Tuesday, 16 January 2018
Kodak recently announced the release of KODAKOne and KODAKCoin. KOKDAKOne is essentially a licensing and tracking platform for digital photographs. Kodak states:
Utilizing blockchain technology, the KODAKOne platform provides continual web crawling to monitor and protect the IP of the images registered in the KODAKOne system. Where unlicensed usage of images is detected, the KODAKOne platform can efficiently manage the post-licensing process to reward photographers.
Kodak also states that “KODAKCoin allows participating photographers to take part in a new economy for photography, receive payment for licensing their work immediately upon sale, and sell their work confidently on a secure blockchain platform.” We may be moving closer to a system of “pay first use later” instead of a “use first pay later” system with changes in technology and regulation. Additionally, the prospect of less “leakage” in the system of intellectual property that may actually benefit innovation and other values such as free speech may be at risk. It will be interesting to see if less leakage and perhaps more payment to some creators will lead to more creativity and innovation. That's the goal, right? Kodak’s stock tripled on the announcement of the programs.
Thursday, 11 January 2018
The members of the IP Finance blog team from time to time venture out to the speaking arena to share their thoughts. A little bird has told me that fellow IP Finance blogger, Neil Wilkof, will soon be making an (increasingly) rare visit to London, where he will be giving two public lectures. For those readers who are in the London area, the subjects to be discussed might be of interest.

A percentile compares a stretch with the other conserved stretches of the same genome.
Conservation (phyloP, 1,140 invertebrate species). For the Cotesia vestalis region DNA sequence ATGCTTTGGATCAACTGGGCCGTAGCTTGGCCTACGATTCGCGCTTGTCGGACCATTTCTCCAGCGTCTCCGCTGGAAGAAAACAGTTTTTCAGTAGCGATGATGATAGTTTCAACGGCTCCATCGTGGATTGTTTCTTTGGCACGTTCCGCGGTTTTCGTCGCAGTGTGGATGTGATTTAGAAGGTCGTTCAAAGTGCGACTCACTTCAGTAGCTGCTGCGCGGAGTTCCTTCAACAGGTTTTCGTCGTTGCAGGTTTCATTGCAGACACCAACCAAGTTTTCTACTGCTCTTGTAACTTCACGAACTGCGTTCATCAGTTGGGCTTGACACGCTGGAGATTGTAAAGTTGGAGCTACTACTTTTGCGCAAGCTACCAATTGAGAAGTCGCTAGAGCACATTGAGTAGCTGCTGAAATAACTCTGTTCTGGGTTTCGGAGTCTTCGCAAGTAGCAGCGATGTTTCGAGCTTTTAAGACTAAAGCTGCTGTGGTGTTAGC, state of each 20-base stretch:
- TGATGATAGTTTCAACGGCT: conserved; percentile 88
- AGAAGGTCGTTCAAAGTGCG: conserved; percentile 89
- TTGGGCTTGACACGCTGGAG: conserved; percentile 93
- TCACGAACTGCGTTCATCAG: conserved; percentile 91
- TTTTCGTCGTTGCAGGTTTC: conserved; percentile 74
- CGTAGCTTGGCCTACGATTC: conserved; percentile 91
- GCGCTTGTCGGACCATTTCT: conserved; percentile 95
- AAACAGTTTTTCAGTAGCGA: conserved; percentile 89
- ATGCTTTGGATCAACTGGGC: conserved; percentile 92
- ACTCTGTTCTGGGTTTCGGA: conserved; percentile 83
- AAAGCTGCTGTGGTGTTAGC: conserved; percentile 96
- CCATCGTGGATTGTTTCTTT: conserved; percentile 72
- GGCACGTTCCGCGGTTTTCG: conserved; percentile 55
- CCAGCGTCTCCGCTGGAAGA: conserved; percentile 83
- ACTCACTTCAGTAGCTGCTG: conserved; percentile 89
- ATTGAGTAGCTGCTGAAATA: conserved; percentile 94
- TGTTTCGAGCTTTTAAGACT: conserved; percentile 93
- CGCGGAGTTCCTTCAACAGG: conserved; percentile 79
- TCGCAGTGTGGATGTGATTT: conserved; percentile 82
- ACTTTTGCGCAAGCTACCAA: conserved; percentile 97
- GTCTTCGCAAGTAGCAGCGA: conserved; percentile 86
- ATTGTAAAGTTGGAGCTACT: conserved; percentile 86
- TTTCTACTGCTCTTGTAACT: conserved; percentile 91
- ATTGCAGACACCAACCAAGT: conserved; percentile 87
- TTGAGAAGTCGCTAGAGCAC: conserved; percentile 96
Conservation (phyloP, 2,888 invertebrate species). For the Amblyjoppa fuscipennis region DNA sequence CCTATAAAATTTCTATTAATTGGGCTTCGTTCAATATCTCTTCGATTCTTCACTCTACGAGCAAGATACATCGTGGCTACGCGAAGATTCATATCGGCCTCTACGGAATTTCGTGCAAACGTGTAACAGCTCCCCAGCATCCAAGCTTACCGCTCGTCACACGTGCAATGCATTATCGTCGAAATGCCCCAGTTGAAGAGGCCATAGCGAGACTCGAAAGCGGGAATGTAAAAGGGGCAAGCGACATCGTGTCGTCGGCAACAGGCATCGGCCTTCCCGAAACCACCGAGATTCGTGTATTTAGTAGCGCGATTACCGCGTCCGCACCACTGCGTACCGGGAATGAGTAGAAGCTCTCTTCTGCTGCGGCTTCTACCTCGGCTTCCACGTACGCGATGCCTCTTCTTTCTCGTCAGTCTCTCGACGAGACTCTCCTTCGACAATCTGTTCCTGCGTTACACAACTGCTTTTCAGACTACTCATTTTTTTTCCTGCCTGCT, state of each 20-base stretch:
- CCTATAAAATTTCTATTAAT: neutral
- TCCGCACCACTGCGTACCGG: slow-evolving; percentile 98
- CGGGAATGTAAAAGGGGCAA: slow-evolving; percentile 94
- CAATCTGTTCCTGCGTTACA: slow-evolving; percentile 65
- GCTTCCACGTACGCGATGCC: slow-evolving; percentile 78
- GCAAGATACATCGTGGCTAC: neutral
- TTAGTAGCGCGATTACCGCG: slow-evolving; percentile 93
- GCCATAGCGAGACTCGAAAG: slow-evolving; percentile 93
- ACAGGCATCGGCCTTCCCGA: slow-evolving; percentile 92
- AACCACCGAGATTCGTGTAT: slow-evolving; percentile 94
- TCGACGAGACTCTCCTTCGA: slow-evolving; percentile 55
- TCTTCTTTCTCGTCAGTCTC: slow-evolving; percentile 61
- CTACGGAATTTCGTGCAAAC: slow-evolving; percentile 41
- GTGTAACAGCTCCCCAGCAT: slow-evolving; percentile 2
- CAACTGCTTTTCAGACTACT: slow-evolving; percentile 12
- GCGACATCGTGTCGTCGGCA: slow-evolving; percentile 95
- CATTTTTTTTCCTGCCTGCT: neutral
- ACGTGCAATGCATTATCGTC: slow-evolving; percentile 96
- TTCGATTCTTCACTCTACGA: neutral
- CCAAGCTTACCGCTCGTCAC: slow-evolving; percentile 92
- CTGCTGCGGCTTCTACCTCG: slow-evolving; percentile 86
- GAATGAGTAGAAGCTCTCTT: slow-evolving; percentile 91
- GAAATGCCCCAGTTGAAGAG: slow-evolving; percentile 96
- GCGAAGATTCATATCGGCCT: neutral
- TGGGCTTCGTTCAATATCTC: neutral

The first presentation, "Changing Commercial Circumstances, IP and the Revenge of the Common Law", will take place on January 23rd at 18:00 at King's College (details here).
The second presentation, "Branding and Co-Branding: How Much Do They Really Contribute to Innovation," will take place on January 25th at 16:30 at UCL (details here).
Wednesday, 10 January 2018
Accounting Today reports that Whitney Houston has settled with the tax authority in the United States, the Internal Revenue Service (IRS), concerning mostly the value of her intellectual property, particularly the right of publicity, and royalties. The IRS's valuation was around $22 million. The parties settled for $2 million. Michael Jackson's estate has been embroiled in a similar problem with the IRS, here. For more on valuation of the right of publicity for estate tax purposes, see Sara Zherhi's article on the subject in Harvard's Journal of Sports and Entertainment Law (be sure to check the new tax law in the United States).